Business system planning

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Business system planning (BSP) is a method of analyzing, defining and designing the information architecture of organizations. It was introduced by IBM for internal use only in 1981,[1] although initial work on BSP began during the early 1970s. BSP was later sold to organizations.[2] It is a complex method dealing with interconnected data, processes, strategies, aims and organizational departments.

BSP is a new approach to IA;[3] its goals are to:

  • Understand issues and opportunities with current applications
  • Develop future technology supporting the enterprise
  • Provide executives with direction and a decision-making framework for IT expenditures
  • Provide information systems (IS) with a developmental blueprint

The result of a BSP project is a technology roadmap aligning investments and business strategy. BSP comprises 15 steps, which are classified into three sections by function.

Preparation[edit]

Study authorization[edit]

The essential first step in BSP is to obtain authorization for the study from management or an interested department. A number of roles must agree on the purpose and range of the study:

  • Sponsor
    • Provides financial support
  • Team leader
    • Chooses team members (four to seven people)
    • Coordinates activities
    • Documents and implements study (usually longer than eight weeks)
    • Presents results to management
  • Team member
    • Usually a department head
    • Analyzes and determines organizational information needs
    • Recommends future IS content
    • Presents results to management
  • Secretary
    • Documents study
    • Assists team leader

Preparation[edit]

The second step is the team leader's study preparation. Its goal is to:

  • Set timeframe
  • Obtain documents
  • Choose managers to interview
  • Procure meeting and interview space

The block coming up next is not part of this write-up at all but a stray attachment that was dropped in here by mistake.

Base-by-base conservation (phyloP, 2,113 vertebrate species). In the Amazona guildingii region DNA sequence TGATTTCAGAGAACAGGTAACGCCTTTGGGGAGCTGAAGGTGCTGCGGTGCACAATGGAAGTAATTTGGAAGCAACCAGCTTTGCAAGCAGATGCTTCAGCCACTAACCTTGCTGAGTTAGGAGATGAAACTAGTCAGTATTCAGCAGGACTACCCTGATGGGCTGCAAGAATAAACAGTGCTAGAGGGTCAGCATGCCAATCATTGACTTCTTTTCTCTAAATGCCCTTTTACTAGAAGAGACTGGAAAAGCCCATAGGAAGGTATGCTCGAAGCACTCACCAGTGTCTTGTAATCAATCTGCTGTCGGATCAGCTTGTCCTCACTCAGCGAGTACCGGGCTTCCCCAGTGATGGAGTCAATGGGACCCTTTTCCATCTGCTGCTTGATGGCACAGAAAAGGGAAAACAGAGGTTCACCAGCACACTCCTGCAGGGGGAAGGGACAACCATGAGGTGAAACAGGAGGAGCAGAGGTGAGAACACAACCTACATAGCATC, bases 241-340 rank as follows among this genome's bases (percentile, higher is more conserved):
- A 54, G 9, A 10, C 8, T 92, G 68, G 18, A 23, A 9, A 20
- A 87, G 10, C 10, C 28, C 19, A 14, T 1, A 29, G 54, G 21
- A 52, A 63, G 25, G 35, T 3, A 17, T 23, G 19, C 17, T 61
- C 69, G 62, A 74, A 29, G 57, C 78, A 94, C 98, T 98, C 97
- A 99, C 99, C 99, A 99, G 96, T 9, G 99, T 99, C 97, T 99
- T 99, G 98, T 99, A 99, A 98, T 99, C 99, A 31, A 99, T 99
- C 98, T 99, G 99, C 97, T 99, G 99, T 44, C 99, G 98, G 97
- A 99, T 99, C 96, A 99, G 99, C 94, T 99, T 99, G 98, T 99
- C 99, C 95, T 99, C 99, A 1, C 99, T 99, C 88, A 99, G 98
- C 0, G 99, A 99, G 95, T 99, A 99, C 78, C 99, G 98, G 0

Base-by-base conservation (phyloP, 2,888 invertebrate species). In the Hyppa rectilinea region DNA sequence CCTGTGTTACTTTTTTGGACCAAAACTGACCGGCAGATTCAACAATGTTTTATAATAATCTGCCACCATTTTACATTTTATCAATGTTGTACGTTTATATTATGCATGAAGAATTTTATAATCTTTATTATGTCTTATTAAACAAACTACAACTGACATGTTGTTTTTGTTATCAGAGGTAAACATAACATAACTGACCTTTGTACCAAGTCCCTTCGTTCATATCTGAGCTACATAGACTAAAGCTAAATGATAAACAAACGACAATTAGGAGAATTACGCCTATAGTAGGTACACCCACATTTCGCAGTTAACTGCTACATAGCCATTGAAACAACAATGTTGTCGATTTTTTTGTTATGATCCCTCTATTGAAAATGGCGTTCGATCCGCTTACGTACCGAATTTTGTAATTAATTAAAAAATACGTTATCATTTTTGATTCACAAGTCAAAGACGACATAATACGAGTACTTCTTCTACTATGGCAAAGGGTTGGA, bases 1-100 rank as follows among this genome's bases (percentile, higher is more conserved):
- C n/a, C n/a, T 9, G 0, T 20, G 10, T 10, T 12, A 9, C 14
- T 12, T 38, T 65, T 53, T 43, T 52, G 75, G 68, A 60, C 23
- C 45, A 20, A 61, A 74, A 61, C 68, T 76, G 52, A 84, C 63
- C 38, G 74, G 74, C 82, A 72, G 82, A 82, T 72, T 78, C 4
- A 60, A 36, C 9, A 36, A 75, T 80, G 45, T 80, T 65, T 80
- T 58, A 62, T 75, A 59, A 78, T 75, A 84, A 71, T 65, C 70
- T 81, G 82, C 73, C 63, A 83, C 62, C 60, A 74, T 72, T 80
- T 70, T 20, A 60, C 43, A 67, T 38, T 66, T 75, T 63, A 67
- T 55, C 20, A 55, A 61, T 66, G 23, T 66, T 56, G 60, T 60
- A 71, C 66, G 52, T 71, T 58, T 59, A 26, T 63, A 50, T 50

• Inform team members of:
    • Organizational functions
    • Organizational data-processing level

A product of this step is a lead study book with the above information, a study schedule, IT documents and diagrams.

Beginning[edit]

At the first meeting of the study, the sponsor explains the purpose and expected results of the study; the team leader presents the study plan, and the IT manager describes the current state and the role of IS in the organization.

Analysis[edit]

The analysis is the most important part of BSP. The team searches for an appropriate organizational structure as it defines business strategy, processes and data classes[4] and analyzes current information support.

Strategy[edit]

This step define strategic targets and how to achieve them within the organization:

  • Adaptating to the customer´s desires
  • Centrally-planned reservations, stock, payments
  • Improvements in checking in, shipping, presentation, advertising, partner relations and stock management
  • New customers
  • Noise reduction
  • Paperless processes
  • Product-portfolio expansion
  • Loss and cost reduction
  • Simplifying customer order cycle
  • Transport coordination
  • Upgrade of production line
  • Updating information

The team works from these strategic targets. Organizational units are departments of the organization. Each department is responsible for a strategic target.

Processes[edit]

There are about 40-60 business processes in an organization (depending on its size), and it is important to choose the most profitable ones and the department responsible for a particular process. Examples include:

  • Contact creation
  • Hangaring
  • Invoicing
  • Monitoring
  • Airplane coordination and service
  • New-customer registration
  • Service catalog creation
  • Reservations
  • Employee training
  • Transfers
  • Car rental

Data classes[edit]